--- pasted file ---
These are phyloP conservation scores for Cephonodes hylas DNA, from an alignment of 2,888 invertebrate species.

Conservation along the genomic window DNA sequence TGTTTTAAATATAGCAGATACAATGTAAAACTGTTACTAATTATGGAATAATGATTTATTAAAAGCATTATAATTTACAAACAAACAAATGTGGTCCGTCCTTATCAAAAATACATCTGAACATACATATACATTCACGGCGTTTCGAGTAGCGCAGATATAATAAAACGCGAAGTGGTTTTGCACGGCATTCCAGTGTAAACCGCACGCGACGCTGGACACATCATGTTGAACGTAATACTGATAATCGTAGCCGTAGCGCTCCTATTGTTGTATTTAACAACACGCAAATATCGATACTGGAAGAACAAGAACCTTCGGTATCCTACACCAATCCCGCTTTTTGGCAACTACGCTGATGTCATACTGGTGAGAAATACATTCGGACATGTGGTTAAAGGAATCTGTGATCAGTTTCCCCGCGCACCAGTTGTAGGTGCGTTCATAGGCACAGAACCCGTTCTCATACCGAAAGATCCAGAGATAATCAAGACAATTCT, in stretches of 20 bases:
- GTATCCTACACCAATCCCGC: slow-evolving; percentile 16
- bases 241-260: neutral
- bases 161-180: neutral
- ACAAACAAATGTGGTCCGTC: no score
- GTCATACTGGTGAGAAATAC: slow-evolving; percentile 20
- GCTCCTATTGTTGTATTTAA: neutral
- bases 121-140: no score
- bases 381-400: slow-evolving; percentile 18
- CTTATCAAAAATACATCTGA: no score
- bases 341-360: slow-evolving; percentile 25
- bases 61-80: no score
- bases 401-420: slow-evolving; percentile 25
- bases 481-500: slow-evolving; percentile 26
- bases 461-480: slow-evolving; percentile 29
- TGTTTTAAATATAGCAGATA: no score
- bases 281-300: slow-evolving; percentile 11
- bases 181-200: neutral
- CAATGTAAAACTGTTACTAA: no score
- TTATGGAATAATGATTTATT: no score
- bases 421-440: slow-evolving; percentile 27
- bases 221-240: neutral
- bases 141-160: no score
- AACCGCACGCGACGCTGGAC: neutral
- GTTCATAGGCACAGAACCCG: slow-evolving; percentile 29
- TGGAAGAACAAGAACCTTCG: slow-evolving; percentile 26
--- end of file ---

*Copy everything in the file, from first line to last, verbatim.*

These are phyloP conservation scores for Cephonodes hylas DNA, from an alignment of 2,888 invertebrate species.

Conservation along the genomic window DNA sequence TGTTTTAAATATAGCAGATACAATGTAAAACTGTTACTAATTATGGAATAATGATTTATTAAAAGCATTATAATTTACAAACAAACAAATGTGGTCCGTCCTTATCAAAAATACATCTGAACATACATATACATTCACGGCGTTTCGAGTAGCGCAGATATAATAAAACGCGAAGTGGTTTTGCACGGCATTCCAGTGTAAACCGCACGCGACGCTGGACACATCATGTTGAACGTAATACTGATAATCGTAGCCGTAGCGCTCCTATTGTTGTATTTAACAACACGCAAATATCGATACTGGAAGAACAAGAACCTTCGGTATCCTACACCAATCCCGCTTTTTGGCAACTACGCTGATGTCATACTGGTGAGAAATACATTCGGACATGTGGTTAAAGGAATCTGTGATCAGTTTCCCCGCGCACCAGTTGTAGGTGCGTTCATAGGCACAGAACCCGTTCTCATACCGAAAGATCCAGAGATAATCAAGACAATTCT, in stretches of 20 bases:
- GTATCCTACACCAATCCCGC: slow-evolving; percentile 16
- bases 241-260: neutral
- bases 161-180: neutral
- ACAAACAAATGTGGTCCGTC: no score
- GTCATACTGGTGAGAAATAC: slow-evolving; percentile 20
- GCTCCTATTGTTGTATTTAA: neutral
- bases 121-140: no score
- bases 381-400: slow-evolving; percentile 18
- CTTATCAAAAATACATCTGA: no score
- bases 341-360: slow-evolving; percentile 25
- bases 61-80: no score
- bases 401-420: slow-evolving; percentile 25
- bases 481-500: slow-evolving; percentile 26
- bases 461-480: slow-evolving; percentile 29
- TGTTTTAAATATAGCAGATA: no score
- bases 281-300: slow-evolving; percentile 11
- bases 181-200: neutral
- CAATGTAAAACTGTTACTAA: no score
- TTATGGAATAATGATTTATT: no score
- bases 421-440: slow-evolving; percentile 27
- bases 221-240: neutral
- bases 141-160: no score
- AACCGCACGCGACGCTGGAC: neutral
- GTTCATAGGCACAGAACCCG: slow-evolving; percentile 29
- TGGAAGAACAAGAACCTTCG: slow-evolving; percentile 26